Rishad Bathiudeen, Minister of Industry and Commerce of Sri Lanka (far right) discusses with the visiting International Centre for Advancement of Manufacturing Technology (ICAMT) delegation on 10 May at the Ministry of Industry and Commerce, Colombo 3.
Sri Lanka’s plastic industry will get a new boost when the Industry Ministry and UNIDO will soon launch national initiative to upgrade it.
“As our per capita plastic consumption is set to increase from current 6 Kg to 8 Kg and plastic has become an indispensable item in our lives and manufacturing, I believe this is the right time to strengthen this sector and we are launching a new national initiative with UNIDO which aims to increase production and income volumes by almost 40%”announced Rishad Bathiudeen, Minister of Industry and Commerce of Sri Lanka on10 May in Colombo.
Minister Bathiudeen announced this in the aftermath of an in-depth discussion and presentation to the Minister by the visiting International Centre for Advancement of Manufacturing Technology (ICAMT) delegation on 10 May at the Ministry of Industry and Commerce. The ICAMT is the ISO 9001:2008 certified International Technology Centre operated by UNIDO and located in Bangalore, India. The ICAMT delegation was meeting Minister Bathiudeen as part of Colombo UNIDO’s initiative to upgrade and modernize Sri Lanka’s plastic industry technology.
“The initial project value is $ 1.75 Mn and we want to go into a detailed assessment of our plastic sector before commencing the modernization assistance” revealed Nawaz Rajabdeen,UNIDO National Director for Sri Lanka who is facilitating the new initiative.
According to UNIDO, annual plastics consumption in Sri Lanka is close to 140,000 metric tonnes, with an estimated growth rate of 10-12%. More than 900 businesses in Sri Lanka are engaged in plastics processing for both domestic & international market, the bulk of them being in SME scale. 440 companies are engaged in direct plastic exports in 2009 with 88% of them being finished products exporters and rest 12% are raw materials and waste exporters.
Among the finished products exports, 60% were packaging materials / packaging goods of plastics. Cellulose and its Chemical derivatives constitute the highest export value among the primary forms of plastic exports taking 6% of the total plastic exports in 2009. USA is the dominant buyer of plastic exports over the last number of years taking 40% of the total exports.
Revealing more details ofthe initiative, Minister Bathiudeen said: “Plastic industry holds high potential for Sri Lanka’s rural sector. This initiative will address modernization, employment, productivity, production quality as well as export growth. Therefore it has a wider reach. It will also help us to reach the producers, most of whom are SMEs deserving support. I thank UNIDO for this timely intervention.”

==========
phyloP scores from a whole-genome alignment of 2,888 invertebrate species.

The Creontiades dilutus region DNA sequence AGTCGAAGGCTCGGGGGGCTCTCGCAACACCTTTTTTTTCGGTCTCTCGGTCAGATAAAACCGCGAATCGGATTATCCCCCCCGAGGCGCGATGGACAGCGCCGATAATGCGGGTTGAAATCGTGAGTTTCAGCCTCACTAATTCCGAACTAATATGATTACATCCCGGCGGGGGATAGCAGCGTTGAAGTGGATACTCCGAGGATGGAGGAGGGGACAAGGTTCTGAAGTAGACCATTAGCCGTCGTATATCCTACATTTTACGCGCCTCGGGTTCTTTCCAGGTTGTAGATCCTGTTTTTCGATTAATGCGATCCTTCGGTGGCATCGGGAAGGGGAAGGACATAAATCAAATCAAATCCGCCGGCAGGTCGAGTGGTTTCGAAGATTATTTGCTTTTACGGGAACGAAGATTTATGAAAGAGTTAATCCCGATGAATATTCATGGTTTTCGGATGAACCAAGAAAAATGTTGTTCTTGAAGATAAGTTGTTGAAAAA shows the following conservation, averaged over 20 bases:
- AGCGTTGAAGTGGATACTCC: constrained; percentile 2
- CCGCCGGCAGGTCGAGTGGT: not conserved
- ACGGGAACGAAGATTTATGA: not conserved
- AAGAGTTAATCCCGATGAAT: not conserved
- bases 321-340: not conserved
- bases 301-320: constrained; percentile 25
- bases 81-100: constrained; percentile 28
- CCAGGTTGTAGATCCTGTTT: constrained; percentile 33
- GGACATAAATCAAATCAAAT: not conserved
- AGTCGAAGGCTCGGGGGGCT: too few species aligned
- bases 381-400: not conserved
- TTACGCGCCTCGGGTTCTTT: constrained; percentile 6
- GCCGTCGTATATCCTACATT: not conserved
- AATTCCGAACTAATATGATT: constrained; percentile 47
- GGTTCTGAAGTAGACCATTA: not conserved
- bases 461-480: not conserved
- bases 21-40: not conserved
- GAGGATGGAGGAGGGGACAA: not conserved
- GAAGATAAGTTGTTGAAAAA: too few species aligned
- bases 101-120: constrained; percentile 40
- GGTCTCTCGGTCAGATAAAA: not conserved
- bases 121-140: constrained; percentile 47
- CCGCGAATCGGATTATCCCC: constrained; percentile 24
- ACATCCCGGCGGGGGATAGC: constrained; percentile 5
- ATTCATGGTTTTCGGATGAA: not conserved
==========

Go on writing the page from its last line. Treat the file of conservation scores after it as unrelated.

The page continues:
Mahendra Singh Dhakad (ProgrammeDirector-ICAMT) making his presentation announced: “The objective of the national level project is to enhance the competitive position of the plastics industryin Sri Lanka through technology modernization, skill enhancement, quality improvement & market development.
The proposed action plan is multidimensional since the modernization of production processes will also help employment, quality and export growth, ISO facilitation and quality management systems and in general, an industry wide upgrade. It aims to increase plastic production and income volumes by almost 40% in participating units and 30%increase in plastic exports n participating units. 300 specialists will be trained on Best Manufacturing Practices and Quality Management Systems. We will not only focus on general aspects of the plastic industry such as export growth but are aiming to go to baseline data such as the number of training man days and percentage of increase in unit level productivity in this project. We see opportunities inthe sector for example expected growth in demand of color, additive, filler& functional master-batches, increase in demand of PVC pipes due to introduction of plastics in water management, drip irrigation and as well as growing consumption due to presence of allied industries like tea, rubber.
Among the challenges plaguing the plastic sector in Sri Lanka are lack of technological expertise in the area of plastics, low level of productivity due to lack of systematic technical and quality management system, shortage of technically trained manpower, slow response to consumer quality requirements, inadequate documentation and quality management system affecting consistency of the product and weak in technological innovation – research and development. We will also look into the need for strengthening biodegradable testing and standards certifications so that plastic pollution is minimized.”
Source by :